American ships' ability to carry a larger number of main guns would have been a factor, e.g 10x Fourteen- inch compared to a standard British mix of 8x Fifteen- inch. Though British Fifteen -inch guns were incredibly reliable, accurate and carried a terrific punch.
Similarly, American Sixteen-inch gunned ships were immensely powerful and matched only by Britain's two NELSON CLASS.
The staying power of modernised British ships was very good and in the case of NELSON and RODNEY, exceptional.
Gun ranges would also have been a significant factor with many British vessels having had their main armament elevation increased in order to boost overall ranges. H.M.S.s NELSON and RODNEY for example had 40 degree main armament elevation available. No USN battleship came any where near this figure.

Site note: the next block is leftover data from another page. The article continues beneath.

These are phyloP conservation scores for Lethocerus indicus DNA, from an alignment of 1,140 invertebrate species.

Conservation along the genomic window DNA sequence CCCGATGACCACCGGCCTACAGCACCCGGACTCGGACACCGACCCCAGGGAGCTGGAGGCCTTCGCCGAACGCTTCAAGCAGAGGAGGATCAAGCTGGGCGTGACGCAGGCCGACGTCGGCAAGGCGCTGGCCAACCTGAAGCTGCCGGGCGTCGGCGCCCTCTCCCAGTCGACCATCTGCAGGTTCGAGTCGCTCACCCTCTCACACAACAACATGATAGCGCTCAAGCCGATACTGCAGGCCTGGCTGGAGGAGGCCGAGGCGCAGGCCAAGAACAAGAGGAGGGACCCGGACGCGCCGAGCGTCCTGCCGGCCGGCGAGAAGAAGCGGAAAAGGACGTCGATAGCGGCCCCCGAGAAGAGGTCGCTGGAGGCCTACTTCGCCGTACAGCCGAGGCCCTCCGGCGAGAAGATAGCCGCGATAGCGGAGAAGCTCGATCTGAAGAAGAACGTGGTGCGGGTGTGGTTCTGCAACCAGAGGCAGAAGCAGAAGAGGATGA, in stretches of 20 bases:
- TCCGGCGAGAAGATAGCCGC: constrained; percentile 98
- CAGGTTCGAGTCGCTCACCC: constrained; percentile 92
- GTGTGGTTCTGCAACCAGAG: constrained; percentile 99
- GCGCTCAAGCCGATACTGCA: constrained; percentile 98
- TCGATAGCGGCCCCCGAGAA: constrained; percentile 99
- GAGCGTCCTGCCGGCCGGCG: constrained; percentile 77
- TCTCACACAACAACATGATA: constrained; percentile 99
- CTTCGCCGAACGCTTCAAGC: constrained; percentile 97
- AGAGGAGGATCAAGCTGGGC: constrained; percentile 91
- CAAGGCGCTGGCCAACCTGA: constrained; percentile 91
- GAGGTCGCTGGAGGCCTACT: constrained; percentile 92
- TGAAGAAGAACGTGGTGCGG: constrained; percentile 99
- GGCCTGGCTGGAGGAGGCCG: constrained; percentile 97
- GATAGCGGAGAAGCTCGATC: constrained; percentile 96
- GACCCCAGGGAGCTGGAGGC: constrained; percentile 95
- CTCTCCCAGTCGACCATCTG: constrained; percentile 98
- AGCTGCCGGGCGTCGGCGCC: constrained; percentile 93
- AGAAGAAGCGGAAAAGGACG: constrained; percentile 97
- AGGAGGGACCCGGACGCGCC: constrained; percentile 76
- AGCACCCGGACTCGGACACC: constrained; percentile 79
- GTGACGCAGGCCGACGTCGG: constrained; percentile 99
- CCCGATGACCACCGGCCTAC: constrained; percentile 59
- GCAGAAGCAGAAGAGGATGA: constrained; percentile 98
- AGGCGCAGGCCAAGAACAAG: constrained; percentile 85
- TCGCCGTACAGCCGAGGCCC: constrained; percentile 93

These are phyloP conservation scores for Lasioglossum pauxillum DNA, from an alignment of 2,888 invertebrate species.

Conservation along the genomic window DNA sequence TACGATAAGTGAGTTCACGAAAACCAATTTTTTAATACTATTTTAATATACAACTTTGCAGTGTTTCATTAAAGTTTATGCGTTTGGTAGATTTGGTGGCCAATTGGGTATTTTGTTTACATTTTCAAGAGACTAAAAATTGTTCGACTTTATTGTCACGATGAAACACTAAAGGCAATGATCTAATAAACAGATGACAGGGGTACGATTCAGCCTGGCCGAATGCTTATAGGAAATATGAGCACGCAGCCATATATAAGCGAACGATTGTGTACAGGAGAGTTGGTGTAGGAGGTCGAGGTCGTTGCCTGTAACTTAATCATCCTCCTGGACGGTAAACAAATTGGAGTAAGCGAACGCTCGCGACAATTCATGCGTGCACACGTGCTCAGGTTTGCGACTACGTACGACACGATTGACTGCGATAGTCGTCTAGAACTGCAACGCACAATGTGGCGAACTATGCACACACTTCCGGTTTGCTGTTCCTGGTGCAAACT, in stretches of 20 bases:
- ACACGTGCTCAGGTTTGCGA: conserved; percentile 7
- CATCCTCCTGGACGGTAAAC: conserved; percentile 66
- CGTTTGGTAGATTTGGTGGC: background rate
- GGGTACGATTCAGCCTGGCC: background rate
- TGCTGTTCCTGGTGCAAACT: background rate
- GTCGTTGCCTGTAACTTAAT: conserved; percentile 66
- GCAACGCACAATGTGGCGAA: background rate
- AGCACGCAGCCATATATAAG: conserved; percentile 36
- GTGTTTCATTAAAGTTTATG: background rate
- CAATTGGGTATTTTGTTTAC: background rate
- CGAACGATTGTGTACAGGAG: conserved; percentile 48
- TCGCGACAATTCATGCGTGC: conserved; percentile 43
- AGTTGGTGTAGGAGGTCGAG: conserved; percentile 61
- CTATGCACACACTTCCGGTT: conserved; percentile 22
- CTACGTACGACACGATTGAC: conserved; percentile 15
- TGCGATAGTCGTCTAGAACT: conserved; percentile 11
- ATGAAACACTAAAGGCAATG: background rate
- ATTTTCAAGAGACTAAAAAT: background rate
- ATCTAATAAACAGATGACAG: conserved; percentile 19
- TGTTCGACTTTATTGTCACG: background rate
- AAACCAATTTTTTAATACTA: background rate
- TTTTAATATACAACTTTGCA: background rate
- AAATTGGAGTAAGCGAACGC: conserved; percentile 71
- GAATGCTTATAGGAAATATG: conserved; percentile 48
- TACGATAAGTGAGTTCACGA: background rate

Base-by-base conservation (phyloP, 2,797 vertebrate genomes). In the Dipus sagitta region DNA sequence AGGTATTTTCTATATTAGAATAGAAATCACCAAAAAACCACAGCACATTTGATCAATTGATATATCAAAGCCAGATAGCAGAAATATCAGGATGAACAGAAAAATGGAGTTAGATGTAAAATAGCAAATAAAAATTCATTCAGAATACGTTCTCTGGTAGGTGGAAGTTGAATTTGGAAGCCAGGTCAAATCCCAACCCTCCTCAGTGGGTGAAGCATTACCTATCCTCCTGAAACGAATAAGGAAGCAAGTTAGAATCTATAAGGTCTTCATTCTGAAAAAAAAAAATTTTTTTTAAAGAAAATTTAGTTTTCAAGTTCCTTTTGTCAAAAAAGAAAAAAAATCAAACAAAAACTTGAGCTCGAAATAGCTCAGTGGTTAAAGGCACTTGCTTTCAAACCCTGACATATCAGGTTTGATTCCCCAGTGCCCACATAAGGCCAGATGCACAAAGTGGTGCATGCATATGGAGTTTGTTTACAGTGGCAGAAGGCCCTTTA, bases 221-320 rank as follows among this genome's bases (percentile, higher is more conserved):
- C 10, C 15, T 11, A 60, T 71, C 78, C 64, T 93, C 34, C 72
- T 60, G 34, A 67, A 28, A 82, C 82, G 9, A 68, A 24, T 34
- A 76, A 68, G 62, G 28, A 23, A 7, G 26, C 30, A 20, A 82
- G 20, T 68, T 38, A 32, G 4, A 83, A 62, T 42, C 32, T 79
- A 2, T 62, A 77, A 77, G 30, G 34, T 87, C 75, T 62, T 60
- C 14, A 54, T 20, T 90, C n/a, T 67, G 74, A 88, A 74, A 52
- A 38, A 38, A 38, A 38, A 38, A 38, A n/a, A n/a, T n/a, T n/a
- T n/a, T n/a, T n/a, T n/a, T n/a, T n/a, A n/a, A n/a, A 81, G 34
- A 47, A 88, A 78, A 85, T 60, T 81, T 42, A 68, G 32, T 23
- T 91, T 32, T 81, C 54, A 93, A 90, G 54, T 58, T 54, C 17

Individual ship's speed would also have become a significant factor with no US vessel able to exceed a designed speed of 21 knots, and in practice, often slower.
By contrast, RN vessels routinely attained 21- 24 knots ( except for the unmodernised 'REVENGE' class of 5 vessels all of which were limited to around 20-21 knots), whilst the Battlecruisers could often achieve 29-32 knots.
Taking everything together, speed, hitting power and armoured protection, I would give the British just a slight edge over the American ships and would possibly identify a 'winner' in a Jutland-type scenario as the British given that they had learned a lot from fighting a real 'Jutland ' against the Germans in 1916 and had spent over 20 years training to fight a much more successful second version of the battle sometime in the future.
Everything would in the end come down to philosophy, tradition, training and the quality of the hardware each navy would commit to an action.
In conclusion therefore: